This work complements existing research regarding the forgiveness process by highlighting the role of commitment in motivating forgiveness. On the basis of an interdependence-theoretic analysis, the authors suggest that (a) victims' self-oriented reactions to betrayal are antithetical to forgiveness, favoring impulses such as grudge and vengeance, and (b) forgiveness rests on prorelationship motivation, one cause of which is strong commitment. A priming experiment, a cross-sectional survey study, and an interaction record study revealed evidence of associations (or causal effects) of commitment with forgiveness. The commitment-forgiveness association appeared to rest on intent to persist rather than long-term orientation or psychological attachment. In addition, the commitment-forgiveness association was mediated by cognitive interpretations of betrayal incidents; evidence for mediation by emotional reactions was inconsistent.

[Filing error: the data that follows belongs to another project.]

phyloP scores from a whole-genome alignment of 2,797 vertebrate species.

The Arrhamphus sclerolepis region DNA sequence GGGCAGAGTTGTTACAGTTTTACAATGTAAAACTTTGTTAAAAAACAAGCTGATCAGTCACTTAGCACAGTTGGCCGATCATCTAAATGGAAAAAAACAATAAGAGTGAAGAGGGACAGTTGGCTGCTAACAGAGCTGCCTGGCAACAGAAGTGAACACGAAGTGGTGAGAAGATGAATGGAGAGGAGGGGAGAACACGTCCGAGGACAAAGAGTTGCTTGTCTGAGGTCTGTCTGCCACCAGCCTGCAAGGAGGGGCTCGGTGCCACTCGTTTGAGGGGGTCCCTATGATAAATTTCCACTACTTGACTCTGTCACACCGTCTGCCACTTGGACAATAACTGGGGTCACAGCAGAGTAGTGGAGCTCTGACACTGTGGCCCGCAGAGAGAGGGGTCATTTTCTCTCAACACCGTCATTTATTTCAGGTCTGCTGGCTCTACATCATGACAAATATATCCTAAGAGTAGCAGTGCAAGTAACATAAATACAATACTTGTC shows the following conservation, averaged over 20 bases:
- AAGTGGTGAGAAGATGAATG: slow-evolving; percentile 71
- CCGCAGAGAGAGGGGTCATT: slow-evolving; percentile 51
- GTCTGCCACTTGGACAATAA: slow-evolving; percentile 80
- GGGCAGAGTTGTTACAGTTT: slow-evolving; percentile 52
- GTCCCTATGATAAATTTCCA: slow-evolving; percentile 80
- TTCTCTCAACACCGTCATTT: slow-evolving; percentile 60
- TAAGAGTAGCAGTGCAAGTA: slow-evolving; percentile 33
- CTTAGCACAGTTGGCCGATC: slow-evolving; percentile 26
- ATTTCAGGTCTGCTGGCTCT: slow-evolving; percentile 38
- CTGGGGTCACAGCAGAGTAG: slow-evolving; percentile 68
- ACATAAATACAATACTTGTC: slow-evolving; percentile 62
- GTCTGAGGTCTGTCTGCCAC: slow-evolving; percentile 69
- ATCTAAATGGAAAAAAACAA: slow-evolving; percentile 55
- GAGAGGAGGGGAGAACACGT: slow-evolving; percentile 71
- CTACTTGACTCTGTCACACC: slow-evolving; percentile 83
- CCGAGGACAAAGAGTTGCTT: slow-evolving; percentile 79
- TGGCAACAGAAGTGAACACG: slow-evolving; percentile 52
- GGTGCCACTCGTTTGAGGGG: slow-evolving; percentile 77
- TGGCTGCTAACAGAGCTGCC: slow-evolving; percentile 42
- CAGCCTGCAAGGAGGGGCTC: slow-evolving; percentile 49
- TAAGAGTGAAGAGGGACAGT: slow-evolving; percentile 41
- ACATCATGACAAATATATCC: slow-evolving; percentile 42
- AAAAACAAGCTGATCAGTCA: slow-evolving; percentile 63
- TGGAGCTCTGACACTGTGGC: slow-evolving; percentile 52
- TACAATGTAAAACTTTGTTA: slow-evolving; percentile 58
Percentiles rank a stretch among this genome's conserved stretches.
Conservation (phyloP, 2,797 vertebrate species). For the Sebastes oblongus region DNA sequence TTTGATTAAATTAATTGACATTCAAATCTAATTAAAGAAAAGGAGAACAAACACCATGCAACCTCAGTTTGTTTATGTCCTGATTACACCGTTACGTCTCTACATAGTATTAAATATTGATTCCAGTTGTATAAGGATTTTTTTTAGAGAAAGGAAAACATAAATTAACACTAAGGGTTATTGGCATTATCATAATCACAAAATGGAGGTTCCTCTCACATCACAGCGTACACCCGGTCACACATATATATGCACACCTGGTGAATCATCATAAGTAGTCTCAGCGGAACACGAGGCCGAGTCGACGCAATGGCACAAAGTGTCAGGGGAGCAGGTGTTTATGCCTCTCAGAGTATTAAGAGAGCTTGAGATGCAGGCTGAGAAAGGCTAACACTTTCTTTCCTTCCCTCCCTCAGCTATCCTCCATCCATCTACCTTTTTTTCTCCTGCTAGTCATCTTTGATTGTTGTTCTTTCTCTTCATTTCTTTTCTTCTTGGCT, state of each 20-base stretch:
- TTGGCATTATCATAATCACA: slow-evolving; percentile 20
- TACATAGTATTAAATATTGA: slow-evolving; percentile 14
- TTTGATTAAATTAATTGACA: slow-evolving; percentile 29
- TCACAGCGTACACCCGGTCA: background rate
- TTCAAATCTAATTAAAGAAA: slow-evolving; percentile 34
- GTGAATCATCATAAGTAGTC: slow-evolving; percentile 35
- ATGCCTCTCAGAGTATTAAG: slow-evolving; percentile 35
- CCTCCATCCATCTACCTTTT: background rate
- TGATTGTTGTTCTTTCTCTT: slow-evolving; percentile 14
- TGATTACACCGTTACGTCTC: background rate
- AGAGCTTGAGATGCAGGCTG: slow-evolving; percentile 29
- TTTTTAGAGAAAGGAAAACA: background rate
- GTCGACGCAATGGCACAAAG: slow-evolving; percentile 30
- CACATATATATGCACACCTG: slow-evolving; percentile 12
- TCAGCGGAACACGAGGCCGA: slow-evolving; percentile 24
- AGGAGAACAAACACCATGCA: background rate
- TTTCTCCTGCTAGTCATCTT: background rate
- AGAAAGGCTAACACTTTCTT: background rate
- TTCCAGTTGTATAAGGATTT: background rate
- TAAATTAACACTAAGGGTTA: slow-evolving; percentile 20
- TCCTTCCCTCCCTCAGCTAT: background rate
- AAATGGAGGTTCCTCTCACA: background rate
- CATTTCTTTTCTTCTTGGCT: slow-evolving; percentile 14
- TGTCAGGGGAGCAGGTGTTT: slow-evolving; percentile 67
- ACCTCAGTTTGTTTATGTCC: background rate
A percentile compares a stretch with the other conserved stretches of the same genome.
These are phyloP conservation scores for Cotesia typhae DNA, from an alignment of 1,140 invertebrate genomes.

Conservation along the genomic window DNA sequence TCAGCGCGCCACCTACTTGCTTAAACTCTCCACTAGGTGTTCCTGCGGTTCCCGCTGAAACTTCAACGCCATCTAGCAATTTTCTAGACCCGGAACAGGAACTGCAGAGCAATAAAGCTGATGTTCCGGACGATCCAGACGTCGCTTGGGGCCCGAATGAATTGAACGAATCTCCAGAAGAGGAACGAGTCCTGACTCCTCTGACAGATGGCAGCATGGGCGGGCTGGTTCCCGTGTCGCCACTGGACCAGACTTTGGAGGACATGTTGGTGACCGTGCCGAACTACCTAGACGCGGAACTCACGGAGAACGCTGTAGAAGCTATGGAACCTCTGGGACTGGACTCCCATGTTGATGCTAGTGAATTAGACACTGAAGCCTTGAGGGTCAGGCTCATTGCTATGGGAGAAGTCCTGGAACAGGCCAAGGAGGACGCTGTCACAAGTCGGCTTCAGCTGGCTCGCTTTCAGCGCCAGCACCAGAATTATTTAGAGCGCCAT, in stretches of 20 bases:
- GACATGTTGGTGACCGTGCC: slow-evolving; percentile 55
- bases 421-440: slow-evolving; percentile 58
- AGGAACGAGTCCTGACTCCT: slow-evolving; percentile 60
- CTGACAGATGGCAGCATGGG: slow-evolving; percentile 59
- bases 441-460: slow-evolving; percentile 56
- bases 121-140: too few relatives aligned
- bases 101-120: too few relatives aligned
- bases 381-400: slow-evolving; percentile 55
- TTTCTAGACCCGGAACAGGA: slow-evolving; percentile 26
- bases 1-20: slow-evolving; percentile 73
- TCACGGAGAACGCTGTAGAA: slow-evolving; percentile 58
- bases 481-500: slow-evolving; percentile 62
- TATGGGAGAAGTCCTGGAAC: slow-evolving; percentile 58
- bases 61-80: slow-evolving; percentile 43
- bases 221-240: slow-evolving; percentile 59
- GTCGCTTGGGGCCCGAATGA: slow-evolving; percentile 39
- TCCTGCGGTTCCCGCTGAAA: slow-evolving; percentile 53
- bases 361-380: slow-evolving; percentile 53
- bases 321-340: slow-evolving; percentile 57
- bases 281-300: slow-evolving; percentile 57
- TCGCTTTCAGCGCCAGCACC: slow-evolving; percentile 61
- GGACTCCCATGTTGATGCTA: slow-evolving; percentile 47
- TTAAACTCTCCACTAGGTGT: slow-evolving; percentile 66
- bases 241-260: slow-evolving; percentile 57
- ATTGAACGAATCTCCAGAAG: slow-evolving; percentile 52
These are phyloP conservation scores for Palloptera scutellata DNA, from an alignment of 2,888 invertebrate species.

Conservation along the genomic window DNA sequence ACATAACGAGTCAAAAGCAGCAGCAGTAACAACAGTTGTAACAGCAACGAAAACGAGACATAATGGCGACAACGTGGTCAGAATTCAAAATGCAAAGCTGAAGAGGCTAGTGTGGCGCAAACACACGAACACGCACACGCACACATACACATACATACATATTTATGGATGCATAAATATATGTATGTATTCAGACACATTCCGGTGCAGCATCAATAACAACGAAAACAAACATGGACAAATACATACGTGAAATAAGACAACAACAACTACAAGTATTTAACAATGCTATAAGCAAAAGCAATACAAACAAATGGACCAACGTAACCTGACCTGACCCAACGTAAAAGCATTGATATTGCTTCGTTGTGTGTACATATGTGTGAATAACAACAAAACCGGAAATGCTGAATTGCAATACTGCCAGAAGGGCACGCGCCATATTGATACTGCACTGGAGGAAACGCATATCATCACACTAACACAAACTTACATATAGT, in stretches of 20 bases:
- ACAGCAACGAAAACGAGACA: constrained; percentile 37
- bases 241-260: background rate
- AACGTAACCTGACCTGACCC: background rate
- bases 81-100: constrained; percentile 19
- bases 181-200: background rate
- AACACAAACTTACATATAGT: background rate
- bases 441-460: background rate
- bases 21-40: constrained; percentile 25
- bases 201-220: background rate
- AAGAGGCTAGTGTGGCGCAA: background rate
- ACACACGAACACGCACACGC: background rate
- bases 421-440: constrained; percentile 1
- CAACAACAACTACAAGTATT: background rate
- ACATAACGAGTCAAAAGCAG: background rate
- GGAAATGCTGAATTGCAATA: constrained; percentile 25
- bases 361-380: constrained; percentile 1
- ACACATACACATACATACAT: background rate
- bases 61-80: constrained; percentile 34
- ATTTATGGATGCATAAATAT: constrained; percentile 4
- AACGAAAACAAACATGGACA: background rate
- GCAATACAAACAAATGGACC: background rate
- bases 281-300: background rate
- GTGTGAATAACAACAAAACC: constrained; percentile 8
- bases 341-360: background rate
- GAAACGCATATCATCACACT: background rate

|Original language||English (US)|
|Number of pages||19|
|Journal||Journal of Personality and Social Psychology|
|State||Published - Jun 1 2002|
ASJC Scopus subject areas
- Social Psychology
- Sociology and Political Science